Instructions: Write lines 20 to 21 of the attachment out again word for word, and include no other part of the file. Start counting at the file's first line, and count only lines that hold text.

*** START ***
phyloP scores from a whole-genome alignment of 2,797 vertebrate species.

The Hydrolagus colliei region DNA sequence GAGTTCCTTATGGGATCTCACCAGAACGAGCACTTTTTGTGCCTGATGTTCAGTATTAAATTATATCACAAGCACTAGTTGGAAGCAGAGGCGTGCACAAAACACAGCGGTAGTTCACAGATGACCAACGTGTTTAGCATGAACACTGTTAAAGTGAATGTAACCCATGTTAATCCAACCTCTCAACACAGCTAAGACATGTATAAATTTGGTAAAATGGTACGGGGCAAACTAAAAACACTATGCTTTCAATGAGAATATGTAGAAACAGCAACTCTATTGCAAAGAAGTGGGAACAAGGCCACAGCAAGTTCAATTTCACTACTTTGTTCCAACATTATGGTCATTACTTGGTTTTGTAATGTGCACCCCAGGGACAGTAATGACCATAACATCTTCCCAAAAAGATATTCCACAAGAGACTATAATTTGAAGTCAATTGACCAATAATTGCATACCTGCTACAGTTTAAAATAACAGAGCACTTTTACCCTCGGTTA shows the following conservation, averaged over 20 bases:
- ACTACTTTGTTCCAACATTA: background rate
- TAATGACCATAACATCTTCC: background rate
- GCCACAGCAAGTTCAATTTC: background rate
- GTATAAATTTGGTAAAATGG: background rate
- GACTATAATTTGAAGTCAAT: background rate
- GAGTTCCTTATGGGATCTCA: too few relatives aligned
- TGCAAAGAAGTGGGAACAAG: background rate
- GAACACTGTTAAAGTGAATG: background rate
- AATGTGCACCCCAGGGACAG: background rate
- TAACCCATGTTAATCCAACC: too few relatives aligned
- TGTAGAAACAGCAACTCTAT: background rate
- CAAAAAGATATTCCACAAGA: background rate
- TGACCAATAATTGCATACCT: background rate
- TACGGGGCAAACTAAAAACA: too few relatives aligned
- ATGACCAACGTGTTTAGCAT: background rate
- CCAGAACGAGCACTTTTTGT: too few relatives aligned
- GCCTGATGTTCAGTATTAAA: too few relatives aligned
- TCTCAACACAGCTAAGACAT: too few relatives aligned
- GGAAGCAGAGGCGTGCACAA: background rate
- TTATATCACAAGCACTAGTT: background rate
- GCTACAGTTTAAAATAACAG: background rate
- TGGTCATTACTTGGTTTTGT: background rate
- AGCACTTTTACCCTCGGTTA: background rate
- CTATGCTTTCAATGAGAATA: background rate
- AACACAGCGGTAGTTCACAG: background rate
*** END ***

- TCTCAACACAGCTAAGACAT: too few relatives aligned
- GGAAGCAGAGGCGTGCACAA: background rate